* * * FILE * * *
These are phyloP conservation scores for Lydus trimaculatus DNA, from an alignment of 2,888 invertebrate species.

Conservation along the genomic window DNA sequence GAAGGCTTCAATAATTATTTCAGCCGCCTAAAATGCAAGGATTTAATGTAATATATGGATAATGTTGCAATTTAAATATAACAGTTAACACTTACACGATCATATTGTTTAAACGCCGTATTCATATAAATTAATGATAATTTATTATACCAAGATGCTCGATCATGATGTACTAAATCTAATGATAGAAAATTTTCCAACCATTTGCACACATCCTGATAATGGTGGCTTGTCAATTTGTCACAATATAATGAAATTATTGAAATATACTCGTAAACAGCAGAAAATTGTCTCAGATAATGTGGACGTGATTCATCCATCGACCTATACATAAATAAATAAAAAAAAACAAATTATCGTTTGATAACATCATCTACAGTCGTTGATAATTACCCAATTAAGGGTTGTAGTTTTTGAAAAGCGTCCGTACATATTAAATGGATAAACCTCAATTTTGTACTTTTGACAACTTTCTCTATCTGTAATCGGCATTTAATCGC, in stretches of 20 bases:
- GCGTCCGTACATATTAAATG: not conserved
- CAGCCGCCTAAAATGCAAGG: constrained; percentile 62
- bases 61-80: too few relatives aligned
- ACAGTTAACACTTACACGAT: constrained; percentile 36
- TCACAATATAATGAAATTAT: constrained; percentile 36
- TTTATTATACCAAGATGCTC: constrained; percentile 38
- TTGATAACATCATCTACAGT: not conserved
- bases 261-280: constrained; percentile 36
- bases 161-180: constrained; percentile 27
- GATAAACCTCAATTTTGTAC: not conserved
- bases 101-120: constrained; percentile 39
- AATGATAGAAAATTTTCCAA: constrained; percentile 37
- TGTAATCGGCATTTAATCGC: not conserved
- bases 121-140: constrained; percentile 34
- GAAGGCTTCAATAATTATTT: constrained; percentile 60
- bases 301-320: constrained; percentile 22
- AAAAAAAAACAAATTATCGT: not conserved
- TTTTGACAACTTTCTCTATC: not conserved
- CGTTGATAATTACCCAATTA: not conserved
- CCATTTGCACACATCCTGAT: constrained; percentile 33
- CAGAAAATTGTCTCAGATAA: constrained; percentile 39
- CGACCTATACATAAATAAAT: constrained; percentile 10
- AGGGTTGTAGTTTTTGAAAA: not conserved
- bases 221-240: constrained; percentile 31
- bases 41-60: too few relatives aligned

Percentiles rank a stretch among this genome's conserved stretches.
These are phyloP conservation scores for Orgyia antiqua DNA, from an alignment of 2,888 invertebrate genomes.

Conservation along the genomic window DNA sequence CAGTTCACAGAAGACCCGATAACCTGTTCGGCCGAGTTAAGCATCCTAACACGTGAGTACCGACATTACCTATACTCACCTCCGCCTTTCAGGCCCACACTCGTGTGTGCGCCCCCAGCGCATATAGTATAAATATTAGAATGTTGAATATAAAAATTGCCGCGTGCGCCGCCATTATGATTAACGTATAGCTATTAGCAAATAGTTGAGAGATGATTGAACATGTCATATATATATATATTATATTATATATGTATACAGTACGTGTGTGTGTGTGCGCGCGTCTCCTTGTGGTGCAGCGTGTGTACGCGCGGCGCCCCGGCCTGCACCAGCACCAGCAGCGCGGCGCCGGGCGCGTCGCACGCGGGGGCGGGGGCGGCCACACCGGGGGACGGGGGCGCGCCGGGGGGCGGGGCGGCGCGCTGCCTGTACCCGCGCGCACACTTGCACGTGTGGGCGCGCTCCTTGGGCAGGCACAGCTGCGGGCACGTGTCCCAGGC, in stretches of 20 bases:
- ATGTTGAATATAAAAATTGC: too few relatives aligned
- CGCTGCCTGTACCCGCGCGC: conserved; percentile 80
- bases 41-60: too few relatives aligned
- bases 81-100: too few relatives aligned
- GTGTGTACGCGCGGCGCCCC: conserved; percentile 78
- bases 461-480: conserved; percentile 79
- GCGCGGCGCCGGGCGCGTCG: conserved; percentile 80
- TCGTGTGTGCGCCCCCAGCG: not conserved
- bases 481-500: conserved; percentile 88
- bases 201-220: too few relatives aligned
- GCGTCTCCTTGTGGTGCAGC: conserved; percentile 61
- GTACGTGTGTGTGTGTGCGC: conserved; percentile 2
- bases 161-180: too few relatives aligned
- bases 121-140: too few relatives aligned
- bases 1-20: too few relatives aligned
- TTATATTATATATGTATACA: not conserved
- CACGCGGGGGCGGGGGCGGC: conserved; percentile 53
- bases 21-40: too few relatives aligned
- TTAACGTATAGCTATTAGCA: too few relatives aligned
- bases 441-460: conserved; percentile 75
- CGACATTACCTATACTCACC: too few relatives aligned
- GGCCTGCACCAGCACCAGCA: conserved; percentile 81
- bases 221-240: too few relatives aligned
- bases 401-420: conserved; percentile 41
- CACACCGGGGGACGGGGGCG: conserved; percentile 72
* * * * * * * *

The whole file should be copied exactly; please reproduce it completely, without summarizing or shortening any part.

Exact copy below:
These are phyloP conservation scores for Lydus trimaculatus DNA, from an alignment of 2,888 invertebrate species.

Conservation along the genomic window DNA sequence GAAGGCTTCAATAATTATTTCAGCCGCCTAAAATGCAAGGATTTAATGTAATATATGGATAATGTTGCAATTTAAATATAACAGTTAACACTTACACGATCATATTGTTTAAACGCCGTATTCATATAAATTAATGATAATTTATTATACCAAGATGCTCGATCATGATGTACTAAATCTAATGATAGAAAATTTTCCAACCATTTGCACACATCCTGATAATGGTGGCTTGTCAATTTGTCACAATATAATGAAATTATTGAAATATACTCGTAAACAGCAGAAAATTGTCTCAGATAATGTGGACGTGATTCATCCATCGACCTATACATAAATAAATAAAAAAAAACAAATTATCGTTTGATAACATCATCTACAGTCGTTGATAATTACCCAATTAAGGGTTGTAGTTTTTGAAAAGCGTCCGTACATATTAAATGGATAAACCTCAATTTTGTACTTTTGACAACTTTCTCTATCTGTAATCGGCATTTAATCGC, in stretches of 20 bases:
- GCGTCCGTACATATTAAATG: not conserved
- CAGCCGCCTAAAATGCAAGG: constrained; percentile 62
- bases 61-80: too few relatives aligned
- ACAGTTAACACTTACACGAT: constrained; percentile 36
- TCACAATATAATGAAATTAT: constrained; percentile 36
- TTTATTATACCAAGATGCTC: constrained; percentile 38
- TTGATAACATCATCTACAGT: not conserved
- bases 261-280: constrained; percentile 36
- bases 161-180: constrained; percentile 27
- GATAAACCTCAATTTTGTAC: not conserved
- bases 101-120: constrained; percentile 39
- AATGATAGAAAATTTTCCAA: constrained; percentile 37
- TGTAATCGGCATTTAATCGC: not conserved
- bases 121-140: constrained; percentile 34
- GAAGGCTTCAATAATTATTT: constrained; percentile 60
- bases 301-320: constrained; percentile 22
- AAAAAAAAACAAATTATCGT: not conserved
- TTTTGACAACTTTCTCTATC: not conserved
- CGTTGATAATTACCCAATTA: not conserved
- CCATTTGCACACATCCTGAT: constrained; percentile 33
- CAGAAAATTGTCTCAGATAA: constrained; percentile 39
- CGACCTATACATAAATAAAT: constrained; percentile 10
- AGGGTTGTAGTTTTTGAAAA: not conserved
- bases 221-240: constrained; percentile 31
- bases 41-60: too few relatives aligned

Percentiles rank a stretch among this genome's conserved stretches.
These are phyloP conservation scores for Orgyia antiqua DNA, from an alignment of 2,888 invertebrate genomes.

Conservation along the genomic window DNA sequence CAGTTCACAGAAGACCCGATAACCTGTTCGGCCGAGTTAAGCATCCTAACACGTGAGTACCGACATTACCTATACTCACCTCCGCCTTTCAGGCCCACACTCGTGTGTGCGCCCCCAGCGCATATAGTATAAATATTAGAATGTTGAATATAAAAATTGCCGCGTGCGCCGCCATTATGATTAACGTATAGCTATTAGCAAATAGTTGAGAGATGATTGAACATGTCATATATATATATATTATATTATATATGTATACAGTACGTGTGTGTGTGTGCGCGCGTCTCCTTGTGGTGCAGCGTGTGTACGCGCGGCGCCCCGGCCTGCACCAGCACCAGCAGCGCGGCGCCGGGCGCGTCGCACGCGGGGGCGGGGGCGGCCACACCGGGGGACGGGGGCGCGCCGGGGGGCGGGGCGGCGCGCTGCCTGTACCCGCGCGCACACTTGCACGTGTGGGCGCGCTCCTTGGGCAGGCACAGCTGCGGGCACGTGTCCCAGGC, in stretches of 20 bases:
- ATGTTGAATATAAAAATTGC: too few relatives aligned
- CGCTGCCTGTACCCGCGCGC: conserved; percentile 80
- bases 41-60: too few relatives aligned
- bases 81-100: too few relatives aligned
- GTGTGTACGCGCGGCGCCCC: conserved; percentile 78
- bases 461-480: conserved; percentile 79
- GCGCGGCGCCGGGCGCGTCG: conserved; percentile 80
- TCGTGTGTGCGCCCCCAGCG: not conserved
- bases 481-500: conserved; percentile 88
- bases 201-220: too few relatives aligned
- GCGTCTCCTTGTGGTGCAGC: conserved; percentile 61
- GTACGTGTGTGTGTGTGCGC: conserved; percentile 2
- bases 161-180: too few relatives aligned
- bases 121-140: too few relatives aligned
- bases 1-20: too few relatives aligned
- TTATATTATATATGTATACA: not conserved
- CACGCGGGGGCGGGGGCGGC: conserved; percentile 53
- bases 21-40: too few relatives aligned
- TTAACGTATAGCTATTAGCA: too few relatives aligned
- bases 441-460: conserved; percentile 75
- CGACATTACCTATACTCACC: too few relatives aligned
- GGCCTGCACCAGCACCAGCA: conserved; percentile 81
- bases 221-240: too few relatives aligned
- bases 401-420: conserved; percentile 41
- CACACCGGGGGACGGGGGCG: conserved; percentile 72